However, she threw herself into Carradale life, working alongside local farmers and fishermen (at least one of whom she may have had an affair with), writing and rehearsing plays to be performed locally and plotting a historical novel, The Bull Calves, set in 1747 in the aftermath of Culloden. A supporter of Scottish independence, she became involved in local politics, serving as a county councillor and a member of the Highlands and Islands Advisory Board.

She also travelled extensively and in her sixties was adopted as a kind of "tribal mother" to the Bakgatla tribe in Bechuanaland (now Botswana) after meeting the young chief designate during his British Council-organised visit to Kintyre. How or why this happened isn't entirely clear. She wrote of having learned to "slip into an African skin, to think and feel as an African" but although she helped establish libraries and schools, Calder hints that, as in Kintyre, Naomi had been actively searching around for a role “at a time when it was clear that her previous political life was never going to deliver as much as she had hoped”. She was “a shape-changer, always looking for new scenes” and “part of the inspiration of Africa was that it provided another stage”.

Creeping doubt, however, was never far away. When her husband lost his ministerial post and his health deteriorated, she wrote in her diary: “Poor Dick, feeling like hell about losing his job and no doubt I ought to be there. But equally I ought to be here [Africa].” Dick died in 1970.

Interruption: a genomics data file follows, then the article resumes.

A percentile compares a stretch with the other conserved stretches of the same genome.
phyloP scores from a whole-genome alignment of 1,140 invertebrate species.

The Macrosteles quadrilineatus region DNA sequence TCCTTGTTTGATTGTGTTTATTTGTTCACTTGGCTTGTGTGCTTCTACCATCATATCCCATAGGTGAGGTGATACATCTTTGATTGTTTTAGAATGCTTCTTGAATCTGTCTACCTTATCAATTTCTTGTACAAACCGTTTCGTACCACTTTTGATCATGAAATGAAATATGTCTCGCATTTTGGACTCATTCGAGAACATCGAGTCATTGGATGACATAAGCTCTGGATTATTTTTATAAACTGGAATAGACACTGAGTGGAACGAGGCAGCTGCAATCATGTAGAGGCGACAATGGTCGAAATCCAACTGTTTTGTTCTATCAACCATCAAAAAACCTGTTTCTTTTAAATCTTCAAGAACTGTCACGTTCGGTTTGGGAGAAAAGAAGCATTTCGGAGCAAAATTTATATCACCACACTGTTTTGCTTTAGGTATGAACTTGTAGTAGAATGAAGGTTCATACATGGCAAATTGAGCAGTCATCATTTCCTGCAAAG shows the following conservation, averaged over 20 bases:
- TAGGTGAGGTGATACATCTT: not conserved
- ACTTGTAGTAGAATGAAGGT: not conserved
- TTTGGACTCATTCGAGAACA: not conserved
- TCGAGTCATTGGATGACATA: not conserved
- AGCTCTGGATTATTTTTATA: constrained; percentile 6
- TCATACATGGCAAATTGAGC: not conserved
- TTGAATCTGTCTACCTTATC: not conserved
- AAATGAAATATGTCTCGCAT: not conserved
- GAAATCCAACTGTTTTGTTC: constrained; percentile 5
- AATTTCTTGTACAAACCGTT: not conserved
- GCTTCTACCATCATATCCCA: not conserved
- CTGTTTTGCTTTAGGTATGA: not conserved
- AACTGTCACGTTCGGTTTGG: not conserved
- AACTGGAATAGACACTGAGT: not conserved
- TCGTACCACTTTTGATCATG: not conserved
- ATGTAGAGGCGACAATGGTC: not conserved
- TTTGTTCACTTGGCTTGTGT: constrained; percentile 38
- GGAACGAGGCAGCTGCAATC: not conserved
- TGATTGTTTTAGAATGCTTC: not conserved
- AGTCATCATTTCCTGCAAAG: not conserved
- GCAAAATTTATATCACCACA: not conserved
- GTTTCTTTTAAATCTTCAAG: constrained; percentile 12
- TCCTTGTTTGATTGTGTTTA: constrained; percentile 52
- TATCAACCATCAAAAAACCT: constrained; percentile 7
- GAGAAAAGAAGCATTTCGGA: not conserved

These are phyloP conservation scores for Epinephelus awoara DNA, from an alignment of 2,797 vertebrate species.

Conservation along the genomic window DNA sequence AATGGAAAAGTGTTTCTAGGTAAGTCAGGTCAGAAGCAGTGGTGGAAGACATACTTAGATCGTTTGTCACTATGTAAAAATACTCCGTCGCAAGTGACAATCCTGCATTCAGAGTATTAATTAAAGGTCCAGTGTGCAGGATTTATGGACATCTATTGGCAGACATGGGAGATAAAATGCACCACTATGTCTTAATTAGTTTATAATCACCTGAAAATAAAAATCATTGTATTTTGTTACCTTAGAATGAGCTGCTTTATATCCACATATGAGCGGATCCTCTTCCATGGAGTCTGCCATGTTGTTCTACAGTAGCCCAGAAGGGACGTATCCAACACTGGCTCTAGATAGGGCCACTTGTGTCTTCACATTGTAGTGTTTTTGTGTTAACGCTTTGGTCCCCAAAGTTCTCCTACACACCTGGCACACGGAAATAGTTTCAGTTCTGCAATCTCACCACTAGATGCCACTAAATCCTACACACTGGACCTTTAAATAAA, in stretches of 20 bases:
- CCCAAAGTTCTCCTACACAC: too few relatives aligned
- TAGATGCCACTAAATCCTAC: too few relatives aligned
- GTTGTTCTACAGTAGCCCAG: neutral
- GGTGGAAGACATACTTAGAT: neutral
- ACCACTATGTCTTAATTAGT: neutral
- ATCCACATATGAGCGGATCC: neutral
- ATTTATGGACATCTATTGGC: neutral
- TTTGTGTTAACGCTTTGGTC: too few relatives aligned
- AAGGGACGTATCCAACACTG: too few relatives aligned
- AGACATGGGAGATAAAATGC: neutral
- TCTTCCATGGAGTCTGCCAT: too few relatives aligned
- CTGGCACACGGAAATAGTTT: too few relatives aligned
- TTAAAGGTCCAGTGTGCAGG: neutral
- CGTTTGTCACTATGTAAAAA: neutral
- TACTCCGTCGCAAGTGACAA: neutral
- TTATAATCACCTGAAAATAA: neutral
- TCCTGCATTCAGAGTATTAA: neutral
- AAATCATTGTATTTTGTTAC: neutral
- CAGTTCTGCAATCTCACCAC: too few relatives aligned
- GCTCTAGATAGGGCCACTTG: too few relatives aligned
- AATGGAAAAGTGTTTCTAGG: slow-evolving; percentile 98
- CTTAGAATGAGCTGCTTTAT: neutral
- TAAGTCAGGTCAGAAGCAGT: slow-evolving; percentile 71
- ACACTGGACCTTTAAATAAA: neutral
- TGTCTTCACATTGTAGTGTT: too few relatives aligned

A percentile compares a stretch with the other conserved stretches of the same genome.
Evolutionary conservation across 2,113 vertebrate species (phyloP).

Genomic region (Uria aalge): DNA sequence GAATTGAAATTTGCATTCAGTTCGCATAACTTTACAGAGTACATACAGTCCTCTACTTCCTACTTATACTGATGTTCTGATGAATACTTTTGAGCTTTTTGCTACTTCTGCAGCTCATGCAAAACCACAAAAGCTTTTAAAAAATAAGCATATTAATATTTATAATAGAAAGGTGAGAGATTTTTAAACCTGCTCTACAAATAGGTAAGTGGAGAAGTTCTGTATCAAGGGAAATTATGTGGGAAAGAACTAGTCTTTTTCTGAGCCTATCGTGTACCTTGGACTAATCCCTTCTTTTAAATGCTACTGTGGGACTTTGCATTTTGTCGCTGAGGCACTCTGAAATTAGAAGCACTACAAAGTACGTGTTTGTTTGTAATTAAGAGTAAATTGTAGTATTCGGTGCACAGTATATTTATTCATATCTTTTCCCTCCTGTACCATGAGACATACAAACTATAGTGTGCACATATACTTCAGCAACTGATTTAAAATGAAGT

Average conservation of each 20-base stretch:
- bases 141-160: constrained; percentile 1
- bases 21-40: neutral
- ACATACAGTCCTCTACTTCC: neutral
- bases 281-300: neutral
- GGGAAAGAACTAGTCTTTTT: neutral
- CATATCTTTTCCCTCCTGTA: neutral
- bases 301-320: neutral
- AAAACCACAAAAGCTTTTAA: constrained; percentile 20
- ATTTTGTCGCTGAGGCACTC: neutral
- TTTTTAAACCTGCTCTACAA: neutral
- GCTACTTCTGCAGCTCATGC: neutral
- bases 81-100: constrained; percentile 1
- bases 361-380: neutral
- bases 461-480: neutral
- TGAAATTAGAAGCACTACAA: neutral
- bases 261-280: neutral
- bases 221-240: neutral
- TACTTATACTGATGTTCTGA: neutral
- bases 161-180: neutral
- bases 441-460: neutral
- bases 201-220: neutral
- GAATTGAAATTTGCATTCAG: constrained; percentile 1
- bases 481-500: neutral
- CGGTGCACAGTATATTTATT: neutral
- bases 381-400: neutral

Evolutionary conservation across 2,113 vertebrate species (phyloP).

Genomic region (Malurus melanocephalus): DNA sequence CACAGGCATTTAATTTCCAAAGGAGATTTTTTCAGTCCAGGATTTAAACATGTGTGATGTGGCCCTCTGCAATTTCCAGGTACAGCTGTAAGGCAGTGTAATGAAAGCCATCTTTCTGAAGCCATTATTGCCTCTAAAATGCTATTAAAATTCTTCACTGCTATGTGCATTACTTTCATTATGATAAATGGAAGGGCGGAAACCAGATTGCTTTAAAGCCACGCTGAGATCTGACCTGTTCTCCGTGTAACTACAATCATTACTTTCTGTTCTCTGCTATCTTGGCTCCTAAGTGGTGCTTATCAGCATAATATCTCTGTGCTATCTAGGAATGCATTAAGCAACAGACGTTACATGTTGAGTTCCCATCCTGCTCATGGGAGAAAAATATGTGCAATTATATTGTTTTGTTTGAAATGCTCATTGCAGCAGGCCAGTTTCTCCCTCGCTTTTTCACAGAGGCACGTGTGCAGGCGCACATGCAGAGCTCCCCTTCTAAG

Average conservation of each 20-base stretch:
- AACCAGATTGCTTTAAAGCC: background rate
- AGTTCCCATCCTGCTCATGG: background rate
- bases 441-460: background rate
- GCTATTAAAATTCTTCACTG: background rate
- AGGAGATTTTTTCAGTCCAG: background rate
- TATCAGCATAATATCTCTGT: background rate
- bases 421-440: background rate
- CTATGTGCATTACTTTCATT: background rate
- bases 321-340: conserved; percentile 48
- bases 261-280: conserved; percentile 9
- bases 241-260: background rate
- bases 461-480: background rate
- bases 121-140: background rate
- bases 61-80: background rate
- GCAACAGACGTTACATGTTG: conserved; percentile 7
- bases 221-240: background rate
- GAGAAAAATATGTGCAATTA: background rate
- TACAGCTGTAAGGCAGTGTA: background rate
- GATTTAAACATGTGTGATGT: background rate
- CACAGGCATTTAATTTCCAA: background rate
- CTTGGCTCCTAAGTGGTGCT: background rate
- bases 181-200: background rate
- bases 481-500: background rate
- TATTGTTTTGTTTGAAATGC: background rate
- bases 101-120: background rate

Although Calder presents a well-balanced assessment of Naomi Mitchison's legacy, she doesn't hide her affection for her subject – particularly in the final chapter, which describes the interviews she conducted at Carradale House during the 1990s. By then Mitchison was a widow in her 90s. The writer who once said England regarded her as a “bad and dangerous” revolutionary, was now a fragile but sparky silver-haired woman, who dressed for dinner each evening and sat regally at the end of a long, elaborately laid table in a vast dining room occupied only by herself, her single servant and Calder. It is a poignant glimpse of a once vibrant party animal who had believed passionately in the importance of community and had explored, through political activity and writing, the kind of societal organisation that best allows people to live happy, mutually supportive lives. She died in January 1999, a few months before the opening of the new Scottish Parliament.

Africa, writes Calder, had given her "something that Scotland had failed to provide, which Soviet Russia could not". Quoting Mitchison directly, she writes that the author seems to have been seeking "the open secret which binds all life together. The sense of continuity between past and present. The stream of life which makes the individual more and less important, which takes away fear".

I wonder if she found it.